Development of a toolbox for the reduction of hordeins in barley malt beers

dc.check.embargoformatE-thesis on CORA onlyen
dc.check.entireThesisEntire Thesis Restricted
dc.check.opt-outNot applicableen
dc.check.reasonThis thesis is due for publication or the author is actively seeking to publish this materialen
dc.contributor.advisorArendt, Elke K.en
dc.contributor.authorTaylor, Joshua P.
dc.description.abstractGluten sensitive consumers and people suffering from coeliac disease account for up to 6% of the general population (Catassi et al., 2013). These consumers must avoid foods which contain gluten and related proteins found in wheat, rye or barley. Beer is produced from barley malt and therefore contains hordeins, (gluten like proteins). Beers labelled as gluten-free must contain below 10 mg/kg hordeins (10 mg/kg hordeins = 20 mg/kg gluten under current regulations) to be considered safe for gluten sensitive consumers. Currently there are a limited number of methods available for reducing beer hordeins, the studies outlined in this thesis provide a range of tools for the beverage industry to reduce the hordein content of beer It is well known, that during malting and brewing hordeins are reduced, but they still remain in beer at levels above 10 mg/kg. During malting, hordeins are broken down to form new proteins in the growing plant. Model malting and brewing systems were developed and used to test, how the modification of the malting process could be used to reduce beer hordeins. It was shown, that by using a controlled malting and brewing regime, a range of barley cultivars produced beer with significant differences in levels of hordeins. Beer hordeins ranged from 10 mg/kg to 60 mg/kg. Another study revealed that when malting was prolonged, to maximise breakdown of proteins, beer hordeins can be reduced by up to 44%. The natural breakdown of hordein during malting enhanced in a further study, when a protease was added to support the hordein degradation during steeping and germination. The enzyme addition resulted in a 46% reduction in beer hordeins 2 when compared to the control. All of the malt treatments had little or no impact on malt quality. The hordein levels can also be reduced during the beer stabilisation process. Levels of beer hordein were tested after stabilisation using two different concentrations of silica gel and tannic acid. Silica gel was very effective in reducing beer hordeins, 90% of beer hordeins were removed compared to the control beer. Beer hordeins could be reduced to below 10 mg/kg and the beer qualities such as foam, colour and flavour were not affected. Tannic acid also reduced beer hordein by up to 90%, but it reduced foam stability and affected beer flavours. A further study described treatment of beer with microbial transglutaminase (mTG), to create bonds between hordein proteins, which increased particle size and allowed removal during filtration. The addition of the mTG led to a reduction of the beer hordein by up to 96% in beer, and the impact on the resulting beer quality was minimal. These studies provide the industry with a toolbox of methods leading to the reduction of hordein in the final beer without negatively affecting beer quality.en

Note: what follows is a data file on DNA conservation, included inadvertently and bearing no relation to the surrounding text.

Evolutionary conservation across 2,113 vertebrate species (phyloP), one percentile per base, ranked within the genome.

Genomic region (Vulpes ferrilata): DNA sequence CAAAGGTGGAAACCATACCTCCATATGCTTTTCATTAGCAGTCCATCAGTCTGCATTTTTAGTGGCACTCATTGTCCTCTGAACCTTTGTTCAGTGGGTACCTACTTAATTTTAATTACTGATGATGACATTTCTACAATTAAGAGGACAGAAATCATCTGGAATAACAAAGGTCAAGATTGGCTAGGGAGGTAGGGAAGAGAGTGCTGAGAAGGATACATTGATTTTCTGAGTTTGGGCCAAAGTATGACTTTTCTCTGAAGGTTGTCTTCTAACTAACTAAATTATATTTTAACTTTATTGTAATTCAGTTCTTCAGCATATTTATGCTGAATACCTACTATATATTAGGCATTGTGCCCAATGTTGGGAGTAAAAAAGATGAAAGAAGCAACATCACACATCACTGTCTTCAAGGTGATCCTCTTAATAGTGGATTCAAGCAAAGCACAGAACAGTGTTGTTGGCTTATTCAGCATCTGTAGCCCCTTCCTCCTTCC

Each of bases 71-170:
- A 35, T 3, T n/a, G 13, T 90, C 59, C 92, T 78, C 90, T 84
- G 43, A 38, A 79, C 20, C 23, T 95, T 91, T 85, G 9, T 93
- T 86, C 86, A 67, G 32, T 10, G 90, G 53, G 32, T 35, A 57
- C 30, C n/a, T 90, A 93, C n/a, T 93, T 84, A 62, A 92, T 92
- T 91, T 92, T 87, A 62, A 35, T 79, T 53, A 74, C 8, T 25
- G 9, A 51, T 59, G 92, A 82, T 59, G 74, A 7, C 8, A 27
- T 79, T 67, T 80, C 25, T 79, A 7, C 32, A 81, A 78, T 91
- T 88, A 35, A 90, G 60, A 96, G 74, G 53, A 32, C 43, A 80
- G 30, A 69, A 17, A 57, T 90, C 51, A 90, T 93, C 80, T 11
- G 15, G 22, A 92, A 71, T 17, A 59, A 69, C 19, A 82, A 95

dc.description.statusNot peer revieweden
dc.description.versionAccepted Version
dc.identifier.citationTaylor, J. P. 2016. Development of a toolbox for the reduction of hordeins in barley malt beers. PhD Thesis, University College Cork.en
dc.publisherUniversity College Corken
dc.rights© 2016, Joshua P. Taylor.en
dc.subjectBrewers Clarexen
dc.subjectProlyl endoproteaseen
dc.subjectSilica gelen
dc.subjectTannic aciden
dc.subjectOver modified malten
dc.subjectHordein reductionen
dc.subjectBeer stabilisersen
dc.titleDevelopment of a toolbox for the reduction of hordeins in barley malt beersen
dc.typeDoctoral thesisen
dc.type.qualificationlevelDoctoral Degree (Structured)en
dc.type.qualificationnamePhD (Food Science and Technology)en
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